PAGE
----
Migratory Bird Tags

Submitted by Redphoenix on 7/22/01. ( )

I understand, that you need to have tags on birds you are mounting. This information includes Name and address of the person that harvested them, species of bird, the date killed, and hunters signature. I have also heard, you need to write the number of birds that were harvested by THAT hunter that day, is this true? Do I have this correct?

For the Migratory Bird log book it must be held 5 years from the date permit was obtained, hunter's signature, address, the day the bird was received, species of bird, and the date bird was collected. Is this correct?

Also, must these tags, and log books be obtained from the fish and wildlife service? Or, may you just make you own tags, and log book as long as it has all the appropriate info?

Another thing, I know there WAS SOMEWHERE I saw before that listed EVERy migratory bird in the USA, but I can't find it. I thought it was in my Bird Manual, but I guess not. Now I am starting to think it was a web site but I don't remember which one. If anyone knows of a place let me know please!

I am not in a business but I am thinking about learning to do this as an occupation, and I was just more or less curious. Thank you for any info on this subject, thanks.

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all the answers are in 50 CFR

This response submitted by thats chapter 50 US Code of Federal Regulations on 7/22/01. ( )

Everything you seek to know should be found in there, I am not up to date on the first couple of questions, although I know with a little reading all the info you seek is in there, to answer your question about the list of birds go to a search engine ( I tried both google and yahoo and the list is on both) and type in 50 CFR SEC 10.13, this will pull up an alphabetical list of the birds your looking for.

check us fish/wildlife website

This response submitted by DJ Cornish on 7/22/01. ( dejayc@infoblvd.net )

Also Rinehart supply has some log books in there catalog for migratory waterfoul. Also it is handy to have a printer print up some tags then the hunetr can fill them out and sign them. If you would like to see a copy of my tags that I use Email me and I will email you a copy. good luck getting started. DJ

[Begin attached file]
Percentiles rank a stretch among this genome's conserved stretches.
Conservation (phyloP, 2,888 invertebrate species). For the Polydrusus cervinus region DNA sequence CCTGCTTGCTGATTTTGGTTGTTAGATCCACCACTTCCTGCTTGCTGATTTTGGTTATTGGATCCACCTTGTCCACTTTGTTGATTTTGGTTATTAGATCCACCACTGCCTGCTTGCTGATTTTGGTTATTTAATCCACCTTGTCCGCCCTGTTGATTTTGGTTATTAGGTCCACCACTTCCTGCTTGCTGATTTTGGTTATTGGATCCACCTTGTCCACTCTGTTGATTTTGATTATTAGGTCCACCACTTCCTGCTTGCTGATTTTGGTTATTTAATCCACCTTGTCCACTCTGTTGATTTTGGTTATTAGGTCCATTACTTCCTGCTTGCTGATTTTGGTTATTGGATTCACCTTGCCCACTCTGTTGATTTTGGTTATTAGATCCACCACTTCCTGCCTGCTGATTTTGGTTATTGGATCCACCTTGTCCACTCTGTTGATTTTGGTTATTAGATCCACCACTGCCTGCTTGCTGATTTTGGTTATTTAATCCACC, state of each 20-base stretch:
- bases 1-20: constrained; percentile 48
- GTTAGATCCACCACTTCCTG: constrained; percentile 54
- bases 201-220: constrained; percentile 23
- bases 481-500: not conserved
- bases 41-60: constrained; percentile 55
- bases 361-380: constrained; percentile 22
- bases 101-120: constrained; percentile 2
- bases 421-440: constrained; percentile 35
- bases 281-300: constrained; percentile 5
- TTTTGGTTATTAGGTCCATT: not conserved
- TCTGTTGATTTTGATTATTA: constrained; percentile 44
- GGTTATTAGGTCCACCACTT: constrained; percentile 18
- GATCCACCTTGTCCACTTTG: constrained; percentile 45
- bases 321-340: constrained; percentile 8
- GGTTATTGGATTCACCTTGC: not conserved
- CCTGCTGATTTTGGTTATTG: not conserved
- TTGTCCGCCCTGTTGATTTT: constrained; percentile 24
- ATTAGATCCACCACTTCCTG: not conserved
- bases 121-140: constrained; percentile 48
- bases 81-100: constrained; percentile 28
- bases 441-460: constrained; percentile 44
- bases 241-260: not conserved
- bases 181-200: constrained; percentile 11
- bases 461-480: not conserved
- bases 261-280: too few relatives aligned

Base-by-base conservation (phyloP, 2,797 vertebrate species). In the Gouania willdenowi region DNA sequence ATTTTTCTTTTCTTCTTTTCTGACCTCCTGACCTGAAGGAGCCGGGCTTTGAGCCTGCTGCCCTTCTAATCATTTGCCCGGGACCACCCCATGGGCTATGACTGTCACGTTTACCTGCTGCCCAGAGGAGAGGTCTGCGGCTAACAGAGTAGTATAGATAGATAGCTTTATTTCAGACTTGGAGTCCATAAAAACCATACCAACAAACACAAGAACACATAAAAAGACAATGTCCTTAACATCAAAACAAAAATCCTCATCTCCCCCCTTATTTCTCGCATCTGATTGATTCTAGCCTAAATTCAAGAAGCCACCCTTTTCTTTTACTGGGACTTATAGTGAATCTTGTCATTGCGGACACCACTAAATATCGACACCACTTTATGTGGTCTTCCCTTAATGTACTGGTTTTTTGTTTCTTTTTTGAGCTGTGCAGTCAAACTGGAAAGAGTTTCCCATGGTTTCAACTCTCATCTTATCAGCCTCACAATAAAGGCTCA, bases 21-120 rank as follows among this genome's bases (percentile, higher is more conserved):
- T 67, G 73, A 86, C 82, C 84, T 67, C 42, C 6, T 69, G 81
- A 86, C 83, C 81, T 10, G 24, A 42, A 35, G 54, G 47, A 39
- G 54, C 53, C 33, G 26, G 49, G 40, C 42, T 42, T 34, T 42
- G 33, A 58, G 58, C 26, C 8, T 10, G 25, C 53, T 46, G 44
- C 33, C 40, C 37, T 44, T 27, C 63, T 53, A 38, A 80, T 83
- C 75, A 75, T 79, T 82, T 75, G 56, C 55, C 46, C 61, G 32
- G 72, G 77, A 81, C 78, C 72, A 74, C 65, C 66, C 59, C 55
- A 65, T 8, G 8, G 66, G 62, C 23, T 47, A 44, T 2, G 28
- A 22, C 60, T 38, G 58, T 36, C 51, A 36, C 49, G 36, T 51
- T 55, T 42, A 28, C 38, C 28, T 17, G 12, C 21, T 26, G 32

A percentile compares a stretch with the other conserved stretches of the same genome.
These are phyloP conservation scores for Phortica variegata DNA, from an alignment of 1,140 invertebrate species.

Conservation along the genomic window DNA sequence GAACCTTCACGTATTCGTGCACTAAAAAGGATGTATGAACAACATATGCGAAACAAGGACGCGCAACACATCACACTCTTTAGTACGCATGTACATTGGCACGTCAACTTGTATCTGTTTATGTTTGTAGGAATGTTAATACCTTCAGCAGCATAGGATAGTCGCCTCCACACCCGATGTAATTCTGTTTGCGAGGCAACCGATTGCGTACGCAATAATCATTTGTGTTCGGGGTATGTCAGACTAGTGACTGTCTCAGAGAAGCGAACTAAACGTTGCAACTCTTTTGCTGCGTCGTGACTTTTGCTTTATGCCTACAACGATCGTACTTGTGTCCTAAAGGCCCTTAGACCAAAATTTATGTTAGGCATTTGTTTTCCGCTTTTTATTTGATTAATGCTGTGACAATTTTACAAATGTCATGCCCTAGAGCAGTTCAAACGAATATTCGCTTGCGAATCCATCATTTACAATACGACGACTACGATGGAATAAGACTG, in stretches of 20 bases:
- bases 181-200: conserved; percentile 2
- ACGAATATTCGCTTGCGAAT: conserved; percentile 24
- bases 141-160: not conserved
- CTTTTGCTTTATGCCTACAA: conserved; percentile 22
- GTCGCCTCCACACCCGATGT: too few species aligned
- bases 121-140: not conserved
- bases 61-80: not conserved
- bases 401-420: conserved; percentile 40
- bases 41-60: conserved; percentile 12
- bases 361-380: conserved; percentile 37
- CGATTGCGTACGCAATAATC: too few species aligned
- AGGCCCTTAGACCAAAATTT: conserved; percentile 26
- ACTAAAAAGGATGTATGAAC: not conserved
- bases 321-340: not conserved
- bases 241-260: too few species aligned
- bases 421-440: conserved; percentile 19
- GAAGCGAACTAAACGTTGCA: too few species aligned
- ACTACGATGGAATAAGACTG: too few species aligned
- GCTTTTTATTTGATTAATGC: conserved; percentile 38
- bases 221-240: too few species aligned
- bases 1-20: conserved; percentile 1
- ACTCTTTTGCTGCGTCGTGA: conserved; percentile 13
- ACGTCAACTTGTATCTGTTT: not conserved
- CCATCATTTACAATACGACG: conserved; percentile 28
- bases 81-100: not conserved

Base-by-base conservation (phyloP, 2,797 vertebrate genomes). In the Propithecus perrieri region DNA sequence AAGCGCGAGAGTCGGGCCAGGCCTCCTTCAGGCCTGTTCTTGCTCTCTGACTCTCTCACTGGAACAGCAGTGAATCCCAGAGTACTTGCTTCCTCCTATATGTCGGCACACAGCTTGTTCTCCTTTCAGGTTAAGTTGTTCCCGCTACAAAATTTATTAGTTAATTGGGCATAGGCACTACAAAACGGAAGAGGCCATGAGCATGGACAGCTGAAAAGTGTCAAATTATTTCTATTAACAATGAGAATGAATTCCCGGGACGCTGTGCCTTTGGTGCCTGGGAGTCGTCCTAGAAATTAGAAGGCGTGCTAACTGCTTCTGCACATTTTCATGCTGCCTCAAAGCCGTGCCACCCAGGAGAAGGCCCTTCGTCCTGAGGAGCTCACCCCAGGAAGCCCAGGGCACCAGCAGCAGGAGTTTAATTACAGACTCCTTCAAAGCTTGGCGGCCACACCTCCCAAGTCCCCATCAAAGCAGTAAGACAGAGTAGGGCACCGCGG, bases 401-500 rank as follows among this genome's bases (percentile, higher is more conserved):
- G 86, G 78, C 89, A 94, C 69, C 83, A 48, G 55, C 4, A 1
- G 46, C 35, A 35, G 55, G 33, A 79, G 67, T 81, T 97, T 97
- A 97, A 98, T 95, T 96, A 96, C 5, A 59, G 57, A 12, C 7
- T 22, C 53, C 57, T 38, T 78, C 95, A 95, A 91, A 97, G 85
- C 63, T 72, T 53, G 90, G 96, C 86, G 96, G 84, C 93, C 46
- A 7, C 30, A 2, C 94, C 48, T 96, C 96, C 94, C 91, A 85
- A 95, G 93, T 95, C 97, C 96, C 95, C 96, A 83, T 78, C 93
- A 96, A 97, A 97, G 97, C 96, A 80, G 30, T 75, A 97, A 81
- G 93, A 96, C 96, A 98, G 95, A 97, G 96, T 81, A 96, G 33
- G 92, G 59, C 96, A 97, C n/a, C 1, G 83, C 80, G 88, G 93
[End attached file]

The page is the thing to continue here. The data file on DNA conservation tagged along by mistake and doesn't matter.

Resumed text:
I got mine out of the reg book

This response submitted by CHUCK on 7/22/01. ( Chuckcnctaxi@aol.com )

Just to make sure I had the right information on my tags I went into the regulation book and they show you a SAMPLE tag,copying machines make easy work of it,if you can copy it onto tyvek thats good too.BTW,you can buy the tags from Rineharts and I think WASCO has them too.

Harvest tags

This response submitted by CUR on 7/22/01. ( WILDART@prodigy.net )

Harvest tags are required at hunting lodges and for transportation purposes. They are more for study purposes than not, and to keep all above board at the camp, lodge or guide headquarters where hundreds of birds may be piled up for plucking, cleaning, etc. The name, hunting license number, phone number, address and date should more than keep you straight, as long as the tags correspond with your log. I you begin keepting harvest records, that could have the feds looking for a lot of birds wot ain't. Any good postal or tape tag will work, as long as it is wrapped on the leg of the specimen. Don't forget to use laundry markers or other indelible ink for the writing on the tag. Bulk tags are available from some suppliers, or at Office supply stores. I use a manila or bristol paper tag with a reinforced paper grommet at one end. I attach with cable ties (cheap ones).

Migratory, song, wading birds, waterfowl, shorebirds and raptors are on the list. The only three species which are not on the list, that I am aware of are the English Starling, the English sparrow and the domestic pigeon. There are some incidentals in various locations that may be without protection, but my rule is if it ain't one of those three, let it be.....see ya.

Check with your state parks and wildlife dept.

This response submitted by Tom on 7/23/01. ( )

I am considering doing some commercial work too now that I have done a few birds for myself. I know a taxidermist who told me that I should call the state's parks and wildlife department and let them know that I have applied for my federal taxidermy permit. I think he said that they will send a free kit that includes a logbook and tags. I haven't done this yet, but I plan to and suggest that you might try the same. I live in Texas and do not know if this varies from state to state. Hope this helps.

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